Extreme temperatures can be particularly hazardous for children, the elderly and those with special needs and pets. To protect yourself, your family and your neighbors, please familiarize yourself with the following terms and symptoms.
Stay safe this winter by learning more about hypothermia and frostbite, and carbon monoxide poisoning including who is most at risk, signs and symptoms, and what to do if someone develops these conditions. In cold temperatures, your body begins to lose heat faster than it can be produced, which can lead to serious health problems. When the weather is extremely cold, try to stay indoors. If you must go outside, dress properly. If you believe someone is having a medical emergency call 911 or call a medical professional.
- Wear several layers of loose fitting, lightweight, warm clothing rather than one layer of heavy clothing
- Wear mittens instead of gloves
- Wear water-repellent clothing
- Wear a hat
- Make sure small children, infants and the elderly stay warm. They are much more vulnerable to the cold weather.
- Take advantage of public libraries, and heated stores and malls.
- Avoid drinking alcoholic beverages
- Drive with care and plan your trip. If cold, snowy or icy conditions exceed your ability or your car's ability, don't travel.
Safe Heating Tips
- If your heat does not work or you have no heat contact your building owner.
- Electric heaters can be hazardous and should be used with extreme caution to prevent shock, fire and burns. Follow the usage instructions carefully and keep clothing and blankets clear of any heating elements.
- Be very careful in using fireplaces, making sure flues are clear. Proper ventilation is essential and charcoal should not be used.
- Gas ovens and burners should never be used to heat your home.
- Learn about PG&E's safety action center
For more information and resources, visit the Centers for Disease Control and Prevention (CDC) Winter Weather site.
What to do if someone has hypothermia, frostbite or carbon monoxide poisoning?
- If a person’s temperature is below 95°, get medical attention immediately.
- Get the individual into a warm room or shelter.
- Remove any wet clothing.
- Warm the center of the body first (chest, neck, head and groin) using an electric blanket, if available, or skin-to-skin contact under loose, dry layers of blankets.
- Warm beverages can help increase the body temperature (only if person is conscious), but no alcohol!.
- Continue to keep the person dry and wrapped in a warm blanket even after body temperature increases.
- Get into a warm room as soon as possible.
- Immerse the affected area in warm—not hot—water or warm the affected area using body heat.
- Do not rub the frostbitten area with snow or massage it at all (can cause more damage).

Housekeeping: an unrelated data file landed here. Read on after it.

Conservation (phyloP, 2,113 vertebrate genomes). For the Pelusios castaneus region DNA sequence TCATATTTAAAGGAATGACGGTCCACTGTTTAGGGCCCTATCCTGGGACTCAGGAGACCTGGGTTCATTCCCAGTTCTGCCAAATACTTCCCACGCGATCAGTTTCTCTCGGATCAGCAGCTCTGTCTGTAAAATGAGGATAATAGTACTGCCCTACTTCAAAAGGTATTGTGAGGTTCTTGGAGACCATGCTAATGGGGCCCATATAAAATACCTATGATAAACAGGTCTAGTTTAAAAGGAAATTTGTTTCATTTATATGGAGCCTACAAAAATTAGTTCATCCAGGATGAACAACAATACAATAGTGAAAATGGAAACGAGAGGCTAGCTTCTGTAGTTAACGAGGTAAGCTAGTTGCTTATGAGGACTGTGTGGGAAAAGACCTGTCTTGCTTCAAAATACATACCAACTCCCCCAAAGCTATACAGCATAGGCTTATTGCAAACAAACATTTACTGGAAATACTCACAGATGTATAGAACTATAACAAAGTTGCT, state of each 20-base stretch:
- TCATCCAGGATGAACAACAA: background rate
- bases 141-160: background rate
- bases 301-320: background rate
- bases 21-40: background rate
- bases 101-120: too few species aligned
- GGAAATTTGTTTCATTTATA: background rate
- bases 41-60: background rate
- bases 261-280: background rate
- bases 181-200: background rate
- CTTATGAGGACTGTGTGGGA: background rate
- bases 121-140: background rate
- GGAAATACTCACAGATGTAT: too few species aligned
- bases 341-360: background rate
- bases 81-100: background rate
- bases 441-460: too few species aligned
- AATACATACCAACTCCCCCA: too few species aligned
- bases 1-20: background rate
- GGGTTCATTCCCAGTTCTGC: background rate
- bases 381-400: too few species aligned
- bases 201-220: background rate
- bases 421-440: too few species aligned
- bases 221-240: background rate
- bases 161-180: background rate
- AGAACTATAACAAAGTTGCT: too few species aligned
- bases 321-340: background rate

- Do not use a heating pad, heat lamp, or the heat of a stove, fireplace, or radiator for warming (affected areas are numb and can easily be burned).
Carbon Monoxide Poisoning
- Consult a healthcare professional immediately to administer oxygen.
When temperatures are high, we want everyone to stay cool, hydrated and informed. Although nearly everyone is uncomfortable in high heat, some people are more vulnerable than others. Seniors, people who work or exercise outdoors, infants and children, and people with chronic medical conditions are particularly susceptible. Check frequently on your neighbors if you know they have health concerns. Pet owners are also advised to keep an eye on their companions during these hot days.
- Stay out of the sun, limit outdoor activity and physical exertion
- Seek out air-conditioned buildings
- Wear light-colored, loose-fitting clothing and wide-brimmed hats when outdoors
- Lower body temperature by using cold compresses, misting and taking cool showers, baths or sponge baths.
- Drink plenty of water
- Avoid alcohol, caffeine and sugary drinks as these can promote dehydration
- Eat light meals
- Keep your friends, family and neighbors aware of heat safety
- Learn about PG&E's safety action center
Seek Medical Attention for Heat Exhaustion
Be mindful for the following symptoms of heat exhaustion and to seek medical attention for:
- Profuse sweating and muscle cramping
- Body temperature of 105 with hot, dry skin
- Confusion or unconsciousness
Protect Your Pets
Be aware that pets are also vulnerable to high heat. Pet owners are reminded to:
- Never leave pets in a car
- Be alert for any sign of heat stress, including heavy panting, glazed eyes, a rapid pulse, unsteadiness, a staggering gait, vomiting and deep red or purple tongue
- Offer a cool place to rest
- Call animal control or police immediately if you see an animal in distress in a car
- If you think your pet is experiencing heat stress consult a veterinarian immediately for evaluation.
For more information and resources, visit the Centers for Disease Control and Prevention (CDC) Extreme Heat site.